As someone who has some extensive prior experience with Comcast in trying to resolve escalated issues such as this, I would say you certainly could try the executive escalation methods stated here, but I don't know how far you are going to get. You already have received a response from an Executive Relations representative at the regional level and in my experience are likely not going to get a better offer unless it's maybe one or 2 months more of service credits as VoR61 suggested.

You're request for a 'lifetime' of free service for a customer service mistake is simply not reasonable, I'm sorry to say and they will dismiss you out of hand when you make that type of request. I know from personal experience that the time and anguish one goes through when something like this happens can't be overestimated or valued but that doesn't justify Comcast compensating you $1000 - $2000 per year indefinitely. People used to ask to pay them their hourly wage (which always seemed to be like $50 plus per hour) for all the time wasted on service issues etc., and although I really felt for them it just wasn't possible or realistic to think that will happen.

You are important and valued to front-line staff because they honestly want to help and make a difference. But to the corporation you are simply a number. Comcast does not, in the long run, care about you as customer. They talk a good game and sure they do their best to provide a pretty good product but they know ultimately most of their market has little to no other real choices. And then when something goes wrong, they also know that no matter what they do, they are either going to retain you or lose you, and most of that is out of their control.
 
Nov 27, 2019
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Maybe not for the OP, but in general, people should consider getting their own domain name (i.e. Bobthebuilder123.com or something similar. You can get one from Google for $12/year, and it comes with 100 email forwarding addresses that you can send to any account you want. So, you get the security benefit of having different addresses for different accounts (i.e. [email protected], [email protected], etc.), plus, if you change email providers, you just need to make an update at one location, rather then hundreds.
 

Skippy

May 30, 2019
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Maybe not for the OP, but in general, people should consider getting their own domain name (i.e. Bobthebuilder123.com or something similar. You can get one from Google for $12/year, and it comes with 100 email forwarding addresses that you can send to any account you want. So, you get the security benefit of having different addresses for different accounts (i.e. [email protected], [email protected], etc.), plus, if you change email providers, you just need to make an update at one location, rather then hundreds.
I have one of those, but I wouldn't recommend it to a 73 - year old disabled Vietnam Army veteran who isn't yet familiar with the gmail interface. They require a certain amount of set-up and maintenance.
 

VoR61

Jan 6, 2015
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I am going to add one further "idea" to consider for general email setup. Over the years we have tried various combinations to manage our email content. At one point we had 5 accounts. For several years now we have identified and chosen just two: one personal and one business, which I expect will serve us well going forward.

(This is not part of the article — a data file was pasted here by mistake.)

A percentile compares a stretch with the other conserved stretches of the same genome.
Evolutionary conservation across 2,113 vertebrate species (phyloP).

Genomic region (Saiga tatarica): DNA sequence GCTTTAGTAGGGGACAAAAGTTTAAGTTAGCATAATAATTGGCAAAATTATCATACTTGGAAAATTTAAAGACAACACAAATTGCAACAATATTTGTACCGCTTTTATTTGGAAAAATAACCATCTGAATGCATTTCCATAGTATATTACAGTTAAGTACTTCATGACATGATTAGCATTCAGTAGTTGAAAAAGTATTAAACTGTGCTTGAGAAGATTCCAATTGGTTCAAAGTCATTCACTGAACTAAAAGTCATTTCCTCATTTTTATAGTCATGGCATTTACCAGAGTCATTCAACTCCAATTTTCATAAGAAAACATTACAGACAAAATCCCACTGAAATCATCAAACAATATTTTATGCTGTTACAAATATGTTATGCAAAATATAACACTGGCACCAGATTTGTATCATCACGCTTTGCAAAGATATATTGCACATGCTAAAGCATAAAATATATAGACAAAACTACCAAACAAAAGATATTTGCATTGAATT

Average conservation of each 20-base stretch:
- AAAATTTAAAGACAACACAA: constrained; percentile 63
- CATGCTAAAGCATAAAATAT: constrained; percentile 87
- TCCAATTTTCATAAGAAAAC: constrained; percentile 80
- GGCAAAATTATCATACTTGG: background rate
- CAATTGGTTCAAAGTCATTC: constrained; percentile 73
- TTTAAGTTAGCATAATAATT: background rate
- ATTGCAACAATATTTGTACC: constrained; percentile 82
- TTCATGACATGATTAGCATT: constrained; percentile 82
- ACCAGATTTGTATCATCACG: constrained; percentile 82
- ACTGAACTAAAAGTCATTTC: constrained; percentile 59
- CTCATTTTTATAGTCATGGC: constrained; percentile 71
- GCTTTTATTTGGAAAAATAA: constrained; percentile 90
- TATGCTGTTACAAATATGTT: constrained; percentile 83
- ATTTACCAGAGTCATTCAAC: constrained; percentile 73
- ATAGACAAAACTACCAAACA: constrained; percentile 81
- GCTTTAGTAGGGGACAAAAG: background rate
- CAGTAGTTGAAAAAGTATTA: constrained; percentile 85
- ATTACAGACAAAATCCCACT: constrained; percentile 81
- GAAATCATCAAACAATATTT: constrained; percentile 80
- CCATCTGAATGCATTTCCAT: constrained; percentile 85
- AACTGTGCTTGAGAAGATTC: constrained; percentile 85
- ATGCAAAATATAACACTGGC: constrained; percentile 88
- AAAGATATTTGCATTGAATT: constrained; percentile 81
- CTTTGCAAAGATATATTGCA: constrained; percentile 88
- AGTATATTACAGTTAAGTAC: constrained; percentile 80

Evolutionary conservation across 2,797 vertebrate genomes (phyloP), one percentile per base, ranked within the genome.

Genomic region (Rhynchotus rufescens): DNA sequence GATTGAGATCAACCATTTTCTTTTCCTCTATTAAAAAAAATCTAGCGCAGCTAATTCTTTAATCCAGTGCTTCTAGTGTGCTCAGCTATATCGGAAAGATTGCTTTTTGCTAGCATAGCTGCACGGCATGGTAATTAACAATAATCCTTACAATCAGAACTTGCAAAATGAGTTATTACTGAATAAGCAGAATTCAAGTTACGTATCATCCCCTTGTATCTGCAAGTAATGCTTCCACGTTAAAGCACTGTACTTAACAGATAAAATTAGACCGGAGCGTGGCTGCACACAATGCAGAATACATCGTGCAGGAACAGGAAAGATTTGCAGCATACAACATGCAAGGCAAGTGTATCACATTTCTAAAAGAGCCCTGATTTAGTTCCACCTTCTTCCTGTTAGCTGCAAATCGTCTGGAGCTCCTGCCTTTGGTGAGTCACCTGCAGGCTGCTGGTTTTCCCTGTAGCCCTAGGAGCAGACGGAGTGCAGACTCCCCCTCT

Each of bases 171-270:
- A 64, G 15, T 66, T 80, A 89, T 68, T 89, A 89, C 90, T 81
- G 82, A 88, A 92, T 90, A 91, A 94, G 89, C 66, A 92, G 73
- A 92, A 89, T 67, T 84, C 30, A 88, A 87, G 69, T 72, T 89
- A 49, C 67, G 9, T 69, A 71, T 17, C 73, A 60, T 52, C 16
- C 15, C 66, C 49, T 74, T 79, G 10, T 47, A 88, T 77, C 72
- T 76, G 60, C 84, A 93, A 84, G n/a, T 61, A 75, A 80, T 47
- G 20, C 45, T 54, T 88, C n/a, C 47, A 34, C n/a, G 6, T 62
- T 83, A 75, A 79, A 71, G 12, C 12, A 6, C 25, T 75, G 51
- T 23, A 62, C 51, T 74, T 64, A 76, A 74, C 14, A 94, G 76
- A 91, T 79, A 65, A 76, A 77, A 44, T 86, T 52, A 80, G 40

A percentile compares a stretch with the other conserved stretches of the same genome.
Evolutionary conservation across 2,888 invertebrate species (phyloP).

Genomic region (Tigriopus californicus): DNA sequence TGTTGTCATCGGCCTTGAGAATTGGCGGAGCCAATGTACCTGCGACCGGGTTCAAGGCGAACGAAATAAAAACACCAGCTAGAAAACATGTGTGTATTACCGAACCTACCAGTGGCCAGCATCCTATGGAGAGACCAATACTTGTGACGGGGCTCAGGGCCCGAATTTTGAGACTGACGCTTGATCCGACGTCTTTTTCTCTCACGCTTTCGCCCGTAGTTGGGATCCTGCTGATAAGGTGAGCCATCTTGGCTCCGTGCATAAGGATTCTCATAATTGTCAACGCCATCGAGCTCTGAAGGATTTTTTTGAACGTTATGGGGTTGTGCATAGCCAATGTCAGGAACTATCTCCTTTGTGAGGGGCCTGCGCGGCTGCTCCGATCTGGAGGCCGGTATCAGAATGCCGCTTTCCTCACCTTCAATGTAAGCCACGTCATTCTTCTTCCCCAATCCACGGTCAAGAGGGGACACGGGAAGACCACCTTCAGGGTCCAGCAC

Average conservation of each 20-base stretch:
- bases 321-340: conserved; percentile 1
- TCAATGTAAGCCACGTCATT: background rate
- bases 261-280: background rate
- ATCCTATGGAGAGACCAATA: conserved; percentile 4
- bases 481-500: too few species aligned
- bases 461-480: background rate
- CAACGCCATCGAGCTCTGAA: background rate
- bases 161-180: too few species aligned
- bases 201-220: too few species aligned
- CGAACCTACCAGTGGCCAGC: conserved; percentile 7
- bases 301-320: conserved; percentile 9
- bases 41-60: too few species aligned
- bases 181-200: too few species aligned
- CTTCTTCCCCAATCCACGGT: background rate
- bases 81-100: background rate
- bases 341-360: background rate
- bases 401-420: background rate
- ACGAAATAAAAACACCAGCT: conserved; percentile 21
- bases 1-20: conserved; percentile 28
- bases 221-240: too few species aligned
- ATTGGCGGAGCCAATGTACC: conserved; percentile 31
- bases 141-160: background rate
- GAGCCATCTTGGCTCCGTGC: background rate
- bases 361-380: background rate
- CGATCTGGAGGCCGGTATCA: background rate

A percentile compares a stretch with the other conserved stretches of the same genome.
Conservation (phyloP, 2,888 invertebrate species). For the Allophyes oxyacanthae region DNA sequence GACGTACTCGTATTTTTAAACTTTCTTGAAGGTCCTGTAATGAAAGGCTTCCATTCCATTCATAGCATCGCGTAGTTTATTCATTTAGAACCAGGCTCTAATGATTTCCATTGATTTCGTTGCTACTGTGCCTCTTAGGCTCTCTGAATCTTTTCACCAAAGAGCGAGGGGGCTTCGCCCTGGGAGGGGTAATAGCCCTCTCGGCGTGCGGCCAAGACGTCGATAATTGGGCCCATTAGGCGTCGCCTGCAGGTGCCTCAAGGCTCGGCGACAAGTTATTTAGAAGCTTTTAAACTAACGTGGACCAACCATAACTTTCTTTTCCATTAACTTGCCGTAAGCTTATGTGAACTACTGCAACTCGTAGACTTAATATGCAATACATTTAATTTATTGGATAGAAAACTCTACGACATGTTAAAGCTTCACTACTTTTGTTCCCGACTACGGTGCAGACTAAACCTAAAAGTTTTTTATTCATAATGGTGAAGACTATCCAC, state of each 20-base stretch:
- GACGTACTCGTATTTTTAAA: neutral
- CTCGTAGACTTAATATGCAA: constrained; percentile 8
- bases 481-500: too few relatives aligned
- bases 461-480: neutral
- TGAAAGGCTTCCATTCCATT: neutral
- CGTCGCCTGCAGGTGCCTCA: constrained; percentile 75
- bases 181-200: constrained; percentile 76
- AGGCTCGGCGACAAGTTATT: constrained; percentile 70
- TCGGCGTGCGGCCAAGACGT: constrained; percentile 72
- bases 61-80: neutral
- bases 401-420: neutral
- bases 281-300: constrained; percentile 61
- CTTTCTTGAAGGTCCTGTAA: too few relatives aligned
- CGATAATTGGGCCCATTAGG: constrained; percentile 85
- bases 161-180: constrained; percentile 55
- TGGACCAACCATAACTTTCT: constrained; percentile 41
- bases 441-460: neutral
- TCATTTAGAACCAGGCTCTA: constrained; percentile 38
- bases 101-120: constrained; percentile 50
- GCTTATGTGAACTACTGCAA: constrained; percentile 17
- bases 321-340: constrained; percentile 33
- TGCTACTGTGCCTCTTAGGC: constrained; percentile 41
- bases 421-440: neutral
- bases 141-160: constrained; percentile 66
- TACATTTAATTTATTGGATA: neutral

For personal emails, we chose GMAIL, as we really do not require filters for that content. Business emails, on the other hand, require a lot of filters so we chose outlook.com for that content. That domain has a set of rules that mirrors the ones for the Outlook application (from Office 20xx) and are absolutely terrific in filtering out the emails we don't need to see.

Finally, both have a forwarding feature that we use to send to the SMS/MMS gateway for our cell phone. So, we do not have to be at the computer to monitor inbound emails, and can login to reply. Why do this? For security purposes, we keep our android phone free of email accounts in case they are lost or stolen. We can, of course, still install and use the associate phone apps.

My added thoughts for you to consider Sam . . .
 
Dec 16, 2020
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Thank you guys for your advice. In the near future, I will start using one of my Gmail email addresses to take the place of the Comcast email address. For banking, credit cards, and other financial services I need to research Gmail for security concerns. What I did not state in my post, I am an Independent contractor (media) and have so many vendors and services associated with Comcast email. And to change all to Gmail is a very large task. For example, the issue with Comcast started in May 2019, I am still converting email addresses as late as last week. I will also consider lowering my demands. Thanks again!
 
Nov 27, 2019
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Thank you guys for your advice. In the near future, I will start using one of my Gmail email addresses to take the place of the Comcast email address. For banking, credit cards, and other financial services I need to research Gmail for security concerns. What I did not state in my post, I am an Independent contractor (media) and have so many vendors and services associated with Comcast email. And to change all to Gmail is a very large task. For example, the issue with Comcast started in May 2019, I am still converting email addresses as late as last week. I will also consider lowering my demands. Thanks again!

While no system is perfect from a security standpoint, Gmail is certainly as good or better than the other free email services out there.

Regardless of how you handle your email, two recommendations:

1. Use two-factor authentication for ANY account where it's available. That way, someone would need to not only get your email and password, but also your phone as well.
2. Use different passwords for different accounts, at least for the important ones. That way, if there was a breach at (for example), your credit card company, the hackers couldn't take that email and password and use it to get access to your email and other bank accounts.